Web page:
Breakfast most important meal of the day, especially for the obese
The right amount of sleep reduces stroke risk, and the loss-gain formula to get employees exercising
Eating breakfast could help obese people get more active
To breakfast or not to breakfast? If weight loss is your goal, there’s no conclusive evidence whether having it or skipping it will matter. But if you want to be more physically active in the day, then a new study shows eating breakfast could help. In a six-week study of obese people aged 21 to 60 years old, those who ate breakfast (at least 700 kilocalories of whatever they wanted by 11am) had more physical activity in the morning and reduced food intake later in the day, compared to those who were only allowed water until noon. The two groups, however, ate similar amounts overall. The study, published in the American Journal of Clinical Nutrition, is part of the University of Bath’s three-year “Bath Breakfast Project”.
“Our studies highlight some of the [impacts of breakfast on our health], but ‘how important’ breakfast is really depends on the individual and their own personal goals,” says lead researcher Dr James Betts. “For example, if weight loss is the key there is little to suggest that just having breakfast or skipping it will matter. However, based on other markers of a healthy lifestyle, like being more active or controlling blood sugar levels, then there’s evidence that breakfast may help.”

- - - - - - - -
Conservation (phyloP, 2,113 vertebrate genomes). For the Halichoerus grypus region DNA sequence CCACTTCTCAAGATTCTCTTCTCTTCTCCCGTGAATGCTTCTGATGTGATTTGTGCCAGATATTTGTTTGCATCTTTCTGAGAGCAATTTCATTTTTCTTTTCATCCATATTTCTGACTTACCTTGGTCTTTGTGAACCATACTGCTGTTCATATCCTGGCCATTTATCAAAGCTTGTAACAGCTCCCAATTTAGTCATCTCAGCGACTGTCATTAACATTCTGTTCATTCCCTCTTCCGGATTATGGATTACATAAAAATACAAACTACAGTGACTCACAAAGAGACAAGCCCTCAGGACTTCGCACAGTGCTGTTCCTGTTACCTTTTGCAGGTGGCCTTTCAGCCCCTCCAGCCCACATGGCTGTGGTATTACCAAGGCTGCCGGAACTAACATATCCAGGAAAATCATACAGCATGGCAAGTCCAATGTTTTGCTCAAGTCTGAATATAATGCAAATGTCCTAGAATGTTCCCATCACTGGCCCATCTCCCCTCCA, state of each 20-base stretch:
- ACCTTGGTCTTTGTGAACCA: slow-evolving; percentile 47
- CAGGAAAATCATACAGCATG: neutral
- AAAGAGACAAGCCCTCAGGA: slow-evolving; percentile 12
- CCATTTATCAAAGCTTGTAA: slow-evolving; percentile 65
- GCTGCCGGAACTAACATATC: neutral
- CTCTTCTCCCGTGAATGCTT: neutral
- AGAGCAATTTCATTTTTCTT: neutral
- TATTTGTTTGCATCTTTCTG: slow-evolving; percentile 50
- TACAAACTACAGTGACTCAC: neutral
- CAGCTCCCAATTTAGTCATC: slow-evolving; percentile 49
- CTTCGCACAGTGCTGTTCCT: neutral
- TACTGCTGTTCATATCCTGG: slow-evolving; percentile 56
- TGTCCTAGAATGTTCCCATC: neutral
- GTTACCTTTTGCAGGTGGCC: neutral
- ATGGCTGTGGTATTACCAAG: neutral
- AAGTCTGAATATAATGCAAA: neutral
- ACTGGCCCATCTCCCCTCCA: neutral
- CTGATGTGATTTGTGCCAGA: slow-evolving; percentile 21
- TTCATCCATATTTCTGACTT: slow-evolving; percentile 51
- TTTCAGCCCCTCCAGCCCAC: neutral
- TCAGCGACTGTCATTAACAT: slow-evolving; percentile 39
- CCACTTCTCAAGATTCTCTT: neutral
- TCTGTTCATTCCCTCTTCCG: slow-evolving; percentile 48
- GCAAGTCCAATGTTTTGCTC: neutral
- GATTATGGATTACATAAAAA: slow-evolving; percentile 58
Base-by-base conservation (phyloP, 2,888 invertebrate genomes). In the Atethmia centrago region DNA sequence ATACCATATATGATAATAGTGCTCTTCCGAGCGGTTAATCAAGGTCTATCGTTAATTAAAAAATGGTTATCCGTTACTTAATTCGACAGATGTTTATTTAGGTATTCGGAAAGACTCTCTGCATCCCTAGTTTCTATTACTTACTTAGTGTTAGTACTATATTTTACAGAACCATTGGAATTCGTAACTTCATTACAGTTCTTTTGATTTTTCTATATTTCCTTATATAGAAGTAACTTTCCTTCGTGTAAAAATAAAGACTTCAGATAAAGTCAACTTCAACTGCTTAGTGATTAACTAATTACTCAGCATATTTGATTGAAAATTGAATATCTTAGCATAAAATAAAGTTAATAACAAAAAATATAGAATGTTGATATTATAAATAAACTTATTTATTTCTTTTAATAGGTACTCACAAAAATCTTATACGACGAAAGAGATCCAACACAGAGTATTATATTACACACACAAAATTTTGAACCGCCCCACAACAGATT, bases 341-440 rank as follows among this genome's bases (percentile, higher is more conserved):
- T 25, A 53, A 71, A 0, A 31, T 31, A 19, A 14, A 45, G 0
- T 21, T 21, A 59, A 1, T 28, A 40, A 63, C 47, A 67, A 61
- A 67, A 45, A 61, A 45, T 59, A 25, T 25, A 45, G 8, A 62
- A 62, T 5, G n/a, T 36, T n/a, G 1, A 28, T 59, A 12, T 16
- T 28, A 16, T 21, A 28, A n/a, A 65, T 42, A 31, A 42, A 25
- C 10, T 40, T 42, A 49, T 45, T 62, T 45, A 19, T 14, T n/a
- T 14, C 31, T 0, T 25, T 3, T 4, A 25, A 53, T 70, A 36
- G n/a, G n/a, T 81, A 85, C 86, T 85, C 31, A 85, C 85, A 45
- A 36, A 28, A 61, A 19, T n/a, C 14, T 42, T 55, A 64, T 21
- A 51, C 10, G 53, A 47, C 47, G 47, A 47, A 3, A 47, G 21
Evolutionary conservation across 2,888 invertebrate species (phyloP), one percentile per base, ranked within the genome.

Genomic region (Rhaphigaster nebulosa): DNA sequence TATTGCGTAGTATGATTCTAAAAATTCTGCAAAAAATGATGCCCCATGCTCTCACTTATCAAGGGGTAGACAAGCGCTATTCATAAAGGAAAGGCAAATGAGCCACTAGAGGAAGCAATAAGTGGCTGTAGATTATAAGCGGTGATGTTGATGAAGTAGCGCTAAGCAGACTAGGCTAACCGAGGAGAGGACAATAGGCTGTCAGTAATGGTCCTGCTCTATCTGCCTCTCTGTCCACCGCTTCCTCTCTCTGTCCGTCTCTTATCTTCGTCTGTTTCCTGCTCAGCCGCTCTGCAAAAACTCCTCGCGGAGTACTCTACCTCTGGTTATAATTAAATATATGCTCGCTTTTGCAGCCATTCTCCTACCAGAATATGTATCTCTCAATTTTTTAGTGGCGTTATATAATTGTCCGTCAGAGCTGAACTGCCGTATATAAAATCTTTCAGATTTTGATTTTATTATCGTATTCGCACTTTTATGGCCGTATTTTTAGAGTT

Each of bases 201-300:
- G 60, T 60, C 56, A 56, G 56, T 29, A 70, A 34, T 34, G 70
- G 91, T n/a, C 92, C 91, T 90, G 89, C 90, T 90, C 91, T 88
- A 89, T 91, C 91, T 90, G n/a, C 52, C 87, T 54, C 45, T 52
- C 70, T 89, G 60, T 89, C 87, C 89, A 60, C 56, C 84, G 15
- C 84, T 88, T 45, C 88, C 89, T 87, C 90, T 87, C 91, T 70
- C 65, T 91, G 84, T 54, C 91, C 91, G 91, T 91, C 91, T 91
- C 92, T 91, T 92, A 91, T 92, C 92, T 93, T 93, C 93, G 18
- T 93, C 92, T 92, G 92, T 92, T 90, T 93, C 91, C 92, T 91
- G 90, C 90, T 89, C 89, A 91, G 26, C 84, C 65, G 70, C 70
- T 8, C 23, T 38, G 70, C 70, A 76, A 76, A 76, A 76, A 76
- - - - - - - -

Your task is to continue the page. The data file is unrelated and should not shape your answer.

Paying employees to exercise doesn’t work, but the reverse might
Monetary loss, rather than gain, is more effective in helping people be more physically active, according to a study published in the Annals of Internal Medicine. Researchers sought to determine the effectiveness of three methods to frame financial incentives to increase physical activity among overweight and obese adults. Participants in a 13-week trial were given a goal of 7,000 steps a day and were randomly assigned to the control group or one of three financial incentives: gain (a fixed amount of money given each day the goal was achieved); lottery (daily eligibility for cash if goal was achieved); and loss (cash given monthly upfront and a small amount removed each day the goal was not achieved). The researchers found that the gain incentive was no more effective than control. In comparison, a loss incentive resulted in a 50 per cent relative increase in the average proportion of time participants achieved their physical activity goals. According to the authors, these findings may be especially helpful to employers looking to implement workplace wellness programmes.
Getting just the right amount of sleep and regular exercise lowers stroke risk
Getting seven to eight hours of sleep a night and exercising 30 to 60 minutes, three to six times a week, are healthy behaviours that can greatly reduce one’s stroke risk, according to research presented at the recent American Stroke Association’s International Stroke Conference in Los Angeles. Researchers analysed health, lifestyle and other factors among 288,888 adults who participated in a survey from 2004 to 2013. Average sleepers – those who slept seven to eight hours a night – were 25 per cent less likely to have experienced a stroke. Long sleepers – those who got more than eight hours a night – were 146 per cent more likely to have suffered a stroke. Short sleepers, who slept less than seven hours a night, were 22 per cent more likely to report having had a stroke.